by Brianna Anderson
Today I chose to include a picture of the library in Garden Hills. The library in this school is fantastic—so much better than the one that I remember from my elementary years. If memory serves me correctly, my library was about the same size as the one in Garden Hills, but the books were in terrible shape. Reading is such an integral part of education that it only makes sense to keep a library in the best condition.
But I really don’t want to focus this post on the library of Garden Hills and how I feel reading has helped my student progress academically. I want to focus this post on what working in the community has done for me. And that you just can’t really capture in a photo.
I have had the opportunity to work with three different organizations during my time as a student in SPAN 232/332. My main placement was SOAR, as I’m sure has been made clear at this point. I have also volunteered several times with the Wesley Evening Food Pantry. They are often in need of Spanish speaking volunteers to help explain the process of selecting food items to guests, especially if it is their first time. The third organization that I worked with was the Refugee Center. I only worked with ECIRMAC once, at the fundraiser dinner that was held a few weeks back.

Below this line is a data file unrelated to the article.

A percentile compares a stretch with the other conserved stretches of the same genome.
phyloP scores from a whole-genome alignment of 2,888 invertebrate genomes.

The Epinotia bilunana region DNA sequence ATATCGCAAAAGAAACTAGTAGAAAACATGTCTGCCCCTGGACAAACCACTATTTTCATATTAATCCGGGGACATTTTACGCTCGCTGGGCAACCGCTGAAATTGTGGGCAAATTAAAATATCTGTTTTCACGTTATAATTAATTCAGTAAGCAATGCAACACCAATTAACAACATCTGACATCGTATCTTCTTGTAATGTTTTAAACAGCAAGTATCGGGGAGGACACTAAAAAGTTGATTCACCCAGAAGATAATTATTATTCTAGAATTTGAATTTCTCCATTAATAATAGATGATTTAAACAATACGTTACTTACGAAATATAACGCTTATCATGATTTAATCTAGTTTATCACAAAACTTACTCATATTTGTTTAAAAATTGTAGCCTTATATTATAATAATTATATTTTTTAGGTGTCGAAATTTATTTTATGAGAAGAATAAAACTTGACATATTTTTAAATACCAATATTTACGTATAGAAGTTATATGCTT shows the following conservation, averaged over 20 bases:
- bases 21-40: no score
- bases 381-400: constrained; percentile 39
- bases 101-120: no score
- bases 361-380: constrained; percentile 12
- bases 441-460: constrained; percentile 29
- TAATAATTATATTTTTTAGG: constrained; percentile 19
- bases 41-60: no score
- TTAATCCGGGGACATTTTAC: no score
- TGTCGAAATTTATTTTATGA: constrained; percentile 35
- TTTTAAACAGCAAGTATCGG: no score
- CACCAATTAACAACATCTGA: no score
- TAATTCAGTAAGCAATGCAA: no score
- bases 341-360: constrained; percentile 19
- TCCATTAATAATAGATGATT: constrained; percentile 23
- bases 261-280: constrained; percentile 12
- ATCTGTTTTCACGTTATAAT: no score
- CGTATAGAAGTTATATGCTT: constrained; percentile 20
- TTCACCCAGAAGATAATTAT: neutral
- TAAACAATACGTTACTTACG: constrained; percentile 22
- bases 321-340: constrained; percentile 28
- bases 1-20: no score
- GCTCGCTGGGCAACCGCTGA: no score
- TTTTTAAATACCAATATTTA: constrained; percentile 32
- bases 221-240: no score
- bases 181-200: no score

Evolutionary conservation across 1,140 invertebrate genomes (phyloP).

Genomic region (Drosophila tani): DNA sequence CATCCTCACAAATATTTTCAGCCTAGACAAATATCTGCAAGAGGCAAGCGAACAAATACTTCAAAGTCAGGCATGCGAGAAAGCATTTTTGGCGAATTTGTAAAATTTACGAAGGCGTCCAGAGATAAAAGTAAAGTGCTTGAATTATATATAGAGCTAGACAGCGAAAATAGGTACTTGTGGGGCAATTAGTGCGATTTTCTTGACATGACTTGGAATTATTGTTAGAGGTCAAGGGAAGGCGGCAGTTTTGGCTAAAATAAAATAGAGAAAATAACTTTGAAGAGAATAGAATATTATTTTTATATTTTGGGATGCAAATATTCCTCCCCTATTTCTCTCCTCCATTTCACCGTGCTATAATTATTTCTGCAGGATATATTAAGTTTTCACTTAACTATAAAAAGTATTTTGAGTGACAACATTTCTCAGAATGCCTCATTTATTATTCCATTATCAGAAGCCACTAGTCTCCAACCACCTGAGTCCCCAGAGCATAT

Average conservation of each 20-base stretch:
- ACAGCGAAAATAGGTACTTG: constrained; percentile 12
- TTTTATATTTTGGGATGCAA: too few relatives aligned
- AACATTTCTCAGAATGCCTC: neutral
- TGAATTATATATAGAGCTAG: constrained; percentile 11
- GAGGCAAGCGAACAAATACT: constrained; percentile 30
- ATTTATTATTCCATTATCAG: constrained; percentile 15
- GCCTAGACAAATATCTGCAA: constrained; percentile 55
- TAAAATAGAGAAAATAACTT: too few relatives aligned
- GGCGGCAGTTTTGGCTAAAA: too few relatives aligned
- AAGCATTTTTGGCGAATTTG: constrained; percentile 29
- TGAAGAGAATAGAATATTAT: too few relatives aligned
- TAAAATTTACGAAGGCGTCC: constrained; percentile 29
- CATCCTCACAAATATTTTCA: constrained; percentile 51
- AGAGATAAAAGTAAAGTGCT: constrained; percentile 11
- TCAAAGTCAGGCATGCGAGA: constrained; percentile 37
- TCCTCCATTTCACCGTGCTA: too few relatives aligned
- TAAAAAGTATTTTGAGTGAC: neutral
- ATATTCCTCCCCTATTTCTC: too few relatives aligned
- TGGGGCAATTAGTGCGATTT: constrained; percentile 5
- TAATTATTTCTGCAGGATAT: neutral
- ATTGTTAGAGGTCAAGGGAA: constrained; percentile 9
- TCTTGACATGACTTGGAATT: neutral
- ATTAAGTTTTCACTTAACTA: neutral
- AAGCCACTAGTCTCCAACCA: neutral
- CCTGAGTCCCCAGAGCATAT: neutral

Although I was not very involved with ECIRMAC, I still could see the same characteristics in the volunteers and the attendees at that dinner that I did when I volunteered at the food pantry and every Wednesday when I walked into SOAR. All three of these organizations are so dependent on people who care. It’s not that I really doubted the presence of good-natured people on this campus or that I have absolutely no faith in mankind, but far too often the small things are forgotten, like how valuable a few words of encouragement or a helping hand can be. These volunteers serve as a reminder to everyone how much can be accomplished with just a little love.
On a college campus where some people spend more money at the bars in a weekend than they donate in an entire year and more time getting ready for class than volunteering, we all need to take a moment and really think about what’s really important. What will really have the greater impact—your outfit that Thursday night, or the conversation you have with a woman at the food pantry who is struggling to feed her family? Just think about it.